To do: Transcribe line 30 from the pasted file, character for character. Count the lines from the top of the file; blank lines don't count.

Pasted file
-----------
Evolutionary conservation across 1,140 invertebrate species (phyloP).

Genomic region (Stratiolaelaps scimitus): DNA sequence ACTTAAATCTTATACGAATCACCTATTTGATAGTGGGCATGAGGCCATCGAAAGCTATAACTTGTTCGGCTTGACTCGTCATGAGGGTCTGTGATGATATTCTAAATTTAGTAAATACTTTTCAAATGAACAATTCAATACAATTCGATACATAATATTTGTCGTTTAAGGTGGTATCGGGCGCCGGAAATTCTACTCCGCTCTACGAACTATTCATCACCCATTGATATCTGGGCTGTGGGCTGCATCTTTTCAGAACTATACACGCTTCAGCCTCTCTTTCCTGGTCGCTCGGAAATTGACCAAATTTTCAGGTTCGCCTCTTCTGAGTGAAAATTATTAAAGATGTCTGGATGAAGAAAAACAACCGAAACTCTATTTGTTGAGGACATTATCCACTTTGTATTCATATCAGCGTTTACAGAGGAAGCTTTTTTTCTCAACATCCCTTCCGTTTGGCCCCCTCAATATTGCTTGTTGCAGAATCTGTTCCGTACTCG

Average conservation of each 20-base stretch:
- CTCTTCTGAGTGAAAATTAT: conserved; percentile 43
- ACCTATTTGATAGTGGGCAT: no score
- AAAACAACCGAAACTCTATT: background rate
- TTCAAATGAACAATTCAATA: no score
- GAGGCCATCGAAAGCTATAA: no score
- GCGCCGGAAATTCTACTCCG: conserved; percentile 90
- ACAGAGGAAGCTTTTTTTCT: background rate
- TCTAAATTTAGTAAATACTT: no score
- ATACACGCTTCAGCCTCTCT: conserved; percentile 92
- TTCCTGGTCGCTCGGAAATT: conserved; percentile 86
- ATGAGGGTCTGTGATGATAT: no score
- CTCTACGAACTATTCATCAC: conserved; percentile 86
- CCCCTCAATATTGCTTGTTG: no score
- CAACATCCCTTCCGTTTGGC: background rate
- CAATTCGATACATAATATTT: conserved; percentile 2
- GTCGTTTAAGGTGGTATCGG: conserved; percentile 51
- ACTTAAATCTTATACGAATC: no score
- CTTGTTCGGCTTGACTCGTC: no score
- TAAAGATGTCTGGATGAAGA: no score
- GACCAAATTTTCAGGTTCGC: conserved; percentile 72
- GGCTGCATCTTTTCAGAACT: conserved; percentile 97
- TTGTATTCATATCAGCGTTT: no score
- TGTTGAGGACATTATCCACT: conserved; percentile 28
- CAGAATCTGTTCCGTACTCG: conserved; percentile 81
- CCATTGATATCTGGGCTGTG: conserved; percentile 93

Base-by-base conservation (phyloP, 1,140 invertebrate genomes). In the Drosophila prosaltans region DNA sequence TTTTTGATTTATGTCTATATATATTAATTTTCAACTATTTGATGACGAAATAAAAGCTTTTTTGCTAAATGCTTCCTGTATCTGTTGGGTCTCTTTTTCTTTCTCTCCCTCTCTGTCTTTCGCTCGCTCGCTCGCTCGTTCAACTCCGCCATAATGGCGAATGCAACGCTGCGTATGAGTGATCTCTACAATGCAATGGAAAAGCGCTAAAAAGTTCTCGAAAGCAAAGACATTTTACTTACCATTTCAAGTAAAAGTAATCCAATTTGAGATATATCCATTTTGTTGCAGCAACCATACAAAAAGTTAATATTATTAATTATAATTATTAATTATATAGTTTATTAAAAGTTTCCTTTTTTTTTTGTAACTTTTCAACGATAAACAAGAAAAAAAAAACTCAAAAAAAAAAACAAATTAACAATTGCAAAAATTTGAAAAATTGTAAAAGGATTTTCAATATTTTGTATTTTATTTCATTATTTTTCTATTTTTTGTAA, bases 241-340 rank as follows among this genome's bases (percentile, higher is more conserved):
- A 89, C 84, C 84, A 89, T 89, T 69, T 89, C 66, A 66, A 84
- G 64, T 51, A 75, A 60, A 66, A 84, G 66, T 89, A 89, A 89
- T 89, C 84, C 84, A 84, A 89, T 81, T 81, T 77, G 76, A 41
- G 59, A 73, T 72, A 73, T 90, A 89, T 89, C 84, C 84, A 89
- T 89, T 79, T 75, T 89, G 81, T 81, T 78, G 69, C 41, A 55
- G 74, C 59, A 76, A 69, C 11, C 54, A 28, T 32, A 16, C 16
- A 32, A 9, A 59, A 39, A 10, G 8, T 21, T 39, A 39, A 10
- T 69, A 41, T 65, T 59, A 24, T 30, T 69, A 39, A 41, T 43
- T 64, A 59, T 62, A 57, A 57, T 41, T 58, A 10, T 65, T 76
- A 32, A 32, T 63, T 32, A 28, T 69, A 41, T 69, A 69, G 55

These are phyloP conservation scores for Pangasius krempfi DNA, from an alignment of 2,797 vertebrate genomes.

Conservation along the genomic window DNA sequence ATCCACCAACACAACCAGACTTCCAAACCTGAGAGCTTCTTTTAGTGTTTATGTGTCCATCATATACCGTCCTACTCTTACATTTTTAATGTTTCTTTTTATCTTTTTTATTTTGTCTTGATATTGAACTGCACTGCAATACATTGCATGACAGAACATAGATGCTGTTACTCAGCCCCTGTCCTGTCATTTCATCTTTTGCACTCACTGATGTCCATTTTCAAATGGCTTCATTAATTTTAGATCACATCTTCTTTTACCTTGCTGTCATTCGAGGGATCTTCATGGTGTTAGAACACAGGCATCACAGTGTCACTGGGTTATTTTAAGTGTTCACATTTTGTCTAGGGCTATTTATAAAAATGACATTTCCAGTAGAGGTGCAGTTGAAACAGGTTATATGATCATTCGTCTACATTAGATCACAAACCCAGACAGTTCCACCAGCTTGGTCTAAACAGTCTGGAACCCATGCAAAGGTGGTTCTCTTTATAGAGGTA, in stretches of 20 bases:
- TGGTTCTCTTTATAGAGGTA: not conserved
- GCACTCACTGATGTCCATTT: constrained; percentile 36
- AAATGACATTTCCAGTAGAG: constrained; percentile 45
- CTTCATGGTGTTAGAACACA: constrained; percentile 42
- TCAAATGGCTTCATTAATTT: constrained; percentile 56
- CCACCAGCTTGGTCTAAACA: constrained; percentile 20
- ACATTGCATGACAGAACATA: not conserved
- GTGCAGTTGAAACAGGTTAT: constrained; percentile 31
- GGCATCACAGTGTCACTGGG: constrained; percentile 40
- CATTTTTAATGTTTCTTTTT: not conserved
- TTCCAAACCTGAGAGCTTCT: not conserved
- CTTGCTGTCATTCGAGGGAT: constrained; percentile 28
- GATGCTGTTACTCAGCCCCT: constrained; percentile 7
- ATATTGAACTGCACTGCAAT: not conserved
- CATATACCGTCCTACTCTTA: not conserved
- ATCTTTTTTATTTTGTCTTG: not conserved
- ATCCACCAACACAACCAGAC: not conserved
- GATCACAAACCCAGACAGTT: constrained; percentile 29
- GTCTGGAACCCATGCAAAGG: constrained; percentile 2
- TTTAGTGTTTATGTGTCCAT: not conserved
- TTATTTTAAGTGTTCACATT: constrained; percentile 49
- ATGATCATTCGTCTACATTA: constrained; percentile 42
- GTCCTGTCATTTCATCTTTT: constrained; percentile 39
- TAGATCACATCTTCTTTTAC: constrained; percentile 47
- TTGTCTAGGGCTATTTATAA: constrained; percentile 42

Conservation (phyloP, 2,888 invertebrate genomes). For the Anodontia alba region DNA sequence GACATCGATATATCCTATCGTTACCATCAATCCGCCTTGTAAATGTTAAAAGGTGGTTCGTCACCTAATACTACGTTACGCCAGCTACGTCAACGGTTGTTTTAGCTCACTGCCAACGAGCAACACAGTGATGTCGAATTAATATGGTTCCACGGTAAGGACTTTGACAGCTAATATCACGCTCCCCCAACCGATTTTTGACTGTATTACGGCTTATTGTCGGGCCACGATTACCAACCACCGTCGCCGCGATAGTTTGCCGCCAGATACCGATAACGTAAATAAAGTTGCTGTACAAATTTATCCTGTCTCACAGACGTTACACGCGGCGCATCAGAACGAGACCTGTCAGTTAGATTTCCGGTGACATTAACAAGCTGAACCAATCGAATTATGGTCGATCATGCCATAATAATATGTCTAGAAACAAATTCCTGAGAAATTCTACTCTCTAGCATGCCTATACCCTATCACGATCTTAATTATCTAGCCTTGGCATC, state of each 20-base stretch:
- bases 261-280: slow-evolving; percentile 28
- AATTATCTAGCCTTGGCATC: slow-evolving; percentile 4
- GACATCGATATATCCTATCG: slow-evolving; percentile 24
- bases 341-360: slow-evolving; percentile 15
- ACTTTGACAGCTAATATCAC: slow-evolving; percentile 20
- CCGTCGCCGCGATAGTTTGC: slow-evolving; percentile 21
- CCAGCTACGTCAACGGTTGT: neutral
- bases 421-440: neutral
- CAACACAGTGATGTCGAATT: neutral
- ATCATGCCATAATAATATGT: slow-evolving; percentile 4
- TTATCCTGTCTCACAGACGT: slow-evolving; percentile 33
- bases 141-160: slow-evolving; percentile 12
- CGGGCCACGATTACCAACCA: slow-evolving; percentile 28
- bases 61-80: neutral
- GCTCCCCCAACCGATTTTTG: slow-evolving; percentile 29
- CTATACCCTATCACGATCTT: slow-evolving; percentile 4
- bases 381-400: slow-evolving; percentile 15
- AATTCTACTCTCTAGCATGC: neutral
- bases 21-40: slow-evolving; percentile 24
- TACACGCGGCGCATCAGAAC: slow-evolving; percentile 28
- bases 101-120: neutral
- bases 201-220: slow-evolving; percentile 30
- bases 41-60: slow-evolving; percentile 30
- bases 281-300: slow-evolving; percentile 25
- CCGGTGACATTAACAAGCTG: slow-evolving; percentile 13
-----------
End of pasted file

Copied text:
- A 89, C 84, C 84, A 89, T 89, T 69, T 89, C 66, A 66, A 84